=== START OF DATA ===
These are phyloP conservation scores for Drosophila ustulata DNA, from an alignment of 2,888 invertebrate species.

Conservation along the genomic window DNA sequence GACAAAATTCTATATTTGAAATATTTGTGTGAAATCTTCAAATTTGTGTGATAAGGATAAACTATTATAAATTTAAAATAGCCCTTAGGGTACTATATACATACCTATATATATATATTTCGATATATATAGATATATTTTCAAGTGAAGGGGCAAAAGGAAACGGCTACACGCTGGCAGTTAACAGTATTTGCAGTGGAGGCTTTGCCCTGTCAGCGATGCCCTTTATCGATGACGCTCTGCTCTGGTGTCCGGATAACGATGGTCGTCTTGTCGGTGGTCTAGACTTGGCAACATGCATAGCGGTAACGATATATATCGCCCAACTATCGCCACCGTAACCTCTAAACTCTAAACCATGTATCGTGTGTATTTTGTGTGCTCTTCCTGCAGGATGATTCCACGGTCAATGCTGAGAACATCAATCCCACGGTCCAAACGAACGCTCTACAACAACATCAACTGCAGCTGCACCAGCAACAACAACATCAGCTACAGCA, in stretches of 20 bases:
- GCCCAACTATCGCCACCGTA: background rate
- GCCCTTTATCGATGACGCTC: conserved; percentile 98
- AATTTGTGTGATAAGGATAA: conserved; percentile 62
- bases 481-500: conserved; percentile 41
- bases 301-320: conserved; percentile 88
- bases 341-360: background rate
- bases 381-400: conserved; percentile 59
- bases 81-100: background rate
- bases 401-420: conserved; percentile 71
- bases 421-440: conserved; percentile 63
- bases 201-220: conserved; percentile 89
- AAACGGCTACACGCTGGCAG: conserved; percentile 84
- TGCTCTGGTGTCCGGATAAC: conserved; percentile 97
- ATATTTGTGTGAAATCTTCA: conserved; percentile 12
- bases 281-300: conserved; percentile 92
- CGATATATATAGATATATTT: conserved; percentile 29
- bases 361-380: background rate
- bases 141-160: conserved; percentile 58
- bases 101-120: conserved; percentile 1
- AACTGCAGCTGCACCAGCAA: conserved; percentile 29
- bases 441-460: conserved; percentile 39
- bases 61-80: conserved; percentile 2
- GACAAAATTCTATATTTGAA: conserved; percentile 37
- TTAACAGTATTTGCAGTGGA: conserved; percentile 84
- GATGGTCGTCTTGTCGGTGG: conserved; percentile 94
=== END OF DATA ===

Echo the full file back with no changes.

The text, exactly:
These are phyloP conservation scores for Drosophila ustulata DNA, from an alignment of 2,888 invertebrate species.

Conservation along the genomic window DNA sequence GACAAAATTCTATATTTGAAATATTTGTGTGAAATCTTCAAATTTGTGTGATAAGGATAAACTATTATAAATTTAAAATAGCCCTTAGGGTACTATATACATACCTATATATATATATTTCGATATATATAGATATATTTTCAAGTGAAGGGGCAAAAGGAAACGGCTACACGCTGGCAGTTAACAGTATTTGCAGTGGAGGCTTTGCCCTGTCAGCGATGCCCTTTATCGATGACGCTCTGCTCTGGTGTCCGGATAACGATGGTCGTCTTGTCGGTGGTCTAGACTTGGCAACATGCATAGCGGTAACGATATATATCGCCCAACTATCGCCACCGTAACCTCTAAACTCTAAACCATGTATCGTGTGTATTTTGTGTGCTCTTCCTGCAGGATGATTCCACGGTCAATGCTGAGAACATCAATCCCACGGTCCAAACGAACGCTCTACAACAACATCAACTGCAGCTGCACCAGCAACAACAACATCAGCTACAGCA, in stretches of 20 bases:
- GCCCAACTATCGCCACCGTA: background rate
- GCCCTTTATCGATGACGCTC: conserved; percentile 98
- AATTTGTGTGATAAGGATAA: conserved; percentile 62
- bases 481-500: conserved; percentile 41
- bases 301-320: conserved; percentile 88
- bases 341-360: background rate
- bases 381-400: conserved; percentile 59
- bases 81-100: background rate
- bases 401-420: conserved; percentile 71
- bases 421-440: conserved; percentile 63
- bases 201-220: conserved; percentile 89
- AAACGGCTACACGCTGGCAG: conserved; percentile 84
- TGCTCTGGTGTCCGGATAAC: conserved; percentile 97
- ATATTTGTGTGAAATCTTCA: conserved; percentile 12
- bases 281-300: conserved; percentile 92
- CGATATATATAGATATATTT: conserved; percentile 29
- bases 361-380: background rate
- bases 141-160: conserved; percentile 58
- bases 101-120: conserved; percentile 1
- AACTGCAGCTGCACCAGCAA: conserved; percentile 29
- bases 441-460: conserved; percentile 39
- bases 61-80: conserved; percentile 2
- GACAAAATTCTATATTTGAA: conserved; percentile 37
- TTAACAGTATTTGCAGTGGA: conserved; percentile 84
- GATGGTCGTCTTGTCGGTGG: conserved; percentile 94